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Terrible sounding speakers. I heard them at a local stop on the tour that is going on around the country. I have a friend that has heard them in 2 other states and they sounded terrible at those stops too. IMO, the 20.X series was lacking in the bass and the 30.7's tried to make up for that. The bass was over bearing and wobbly, not tight. A friend of mine that has the 3.7's was going to ask Wendell if he could adjust the speakers to get them to sound better. Another friend who owns a pair of 20.7's and wanted to hear these for an upgrade, he is keeping the 20.7's. I couldn't tell you where the problem was coming from (speakers, amp mismatch, setup, etc..) but since Wendell was showing these off, I would think he would provide the best equipment available to him to get the best sound out of them. We left after 20 minutes. I talked to Wendell months ago and he told me that it was a slam dunk that people would run out and buy these that already owned a pair of Maggies. I don't think so, I wouldn't convert!
 
Jul 18, 2014
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Nice horns hsbry, I’m much enjoying my Pap horns with open baffle foray as well, still more to experience as well.

On the Maggies I’d suggest that the 20.7s are no more of a challenge for either the room or for valves than are the 3.7s... they require the same rear wall distance to come into their own and width is always less an issue with dipoles. The 1.7s don’t do it for me as the treble and bass are both not in the same league as even the 3.7s... and the 20.7s are appreciably better than their smaller sibling being way more authoritative (the double magnets) and sufficiently full range. On valves... push pull over 150 watts a side for either 3.7s or 20.7s is reasonably doable and there are quite a few choices here though I’d consider Allnic monos if I was to go this route.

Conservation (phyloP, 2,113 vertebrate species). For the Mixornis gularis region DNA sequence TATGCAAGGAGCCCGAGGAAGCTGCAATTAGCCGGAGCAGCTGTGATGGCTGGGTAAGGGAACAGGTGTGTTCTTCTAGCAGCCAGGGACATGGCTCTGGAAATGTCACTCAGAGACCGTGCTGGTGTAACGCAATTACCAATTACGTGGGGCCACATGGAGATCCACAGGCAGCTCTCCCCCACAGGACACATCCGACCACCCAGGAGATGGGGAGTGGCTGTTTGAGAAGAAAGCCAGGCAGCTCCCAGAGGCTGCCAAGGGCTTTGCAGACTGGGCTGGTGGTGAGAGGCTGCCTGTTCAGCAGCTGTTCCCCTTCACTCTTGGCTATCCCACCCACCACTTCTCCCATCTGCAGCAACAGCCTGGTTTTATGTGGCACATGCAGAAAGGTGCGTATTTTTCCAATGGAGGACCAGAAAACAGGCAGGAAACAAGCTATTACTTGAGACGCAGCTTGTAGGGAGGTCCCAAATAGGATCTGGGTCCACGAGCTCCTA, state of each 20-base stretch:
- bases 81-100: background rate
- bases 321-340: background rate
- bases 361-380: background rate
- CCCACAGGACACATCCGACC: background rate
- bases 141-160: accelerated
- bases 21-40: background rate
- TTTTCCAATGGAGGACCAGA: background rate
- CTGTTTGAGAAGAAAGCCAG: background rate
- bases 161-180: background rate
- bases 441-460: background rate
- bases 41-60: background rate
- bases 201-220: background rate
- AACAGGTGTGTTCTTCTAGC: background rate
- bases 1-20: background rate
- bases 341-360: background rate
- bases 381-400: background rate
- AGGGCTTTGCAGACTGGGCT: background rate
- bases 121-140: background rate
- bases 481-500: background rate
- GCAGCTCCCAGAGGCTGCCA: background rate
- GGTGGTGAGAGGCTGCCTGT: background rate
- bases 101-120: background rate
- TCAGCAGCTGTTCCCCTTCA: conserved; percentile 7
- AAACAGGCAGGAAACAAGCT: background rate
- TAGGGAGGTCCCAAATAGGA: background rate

I loved the 3.7s but as a person who values balance I regrettably couldn’t live with the 3.7s forever. After much consideration I feel I also have no interest either in going 30.7s (famous last words lol) and have other plans for my next move in ribbons. Onwards and upwards... or down, down into the rabbit hole, who truly ever knows which ways it goes.
 

DaveyF

Well-Known Member
Aug 1, 2010
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La Jolla, Calif USA
Terrible sounding speakers. I heard them at a local stop on the tour that is going on around the country. I have a friend that has heard them in 2 other states and they sounded terrible at those stops too. IMO, the 20.X series was lacking in the bass and the 30.7's tried to make up for that. The bass was over bearing and wobbly, not tight. A friend of mine that has the 3.7's was going to ask Wendell if he could adjust the speakers to get them to sound better. Another friend who owns a pair of 20.7's and wanted to hear these for an upgrade, he is keeping the 20.7's. I couldn't tell you where the problem was coming from (speakers, amp mismatch, setup, etc..) but since Wendell was showing these off, I would think he would provide the best equipment available to him to get the best sound out of them. We left after 20 minutes. I talked to Wendell months ago and he told me that it was a slam dunk that people would run out and buy these that already owned a pair of Maggies. I don't think so, I wouldn't convert!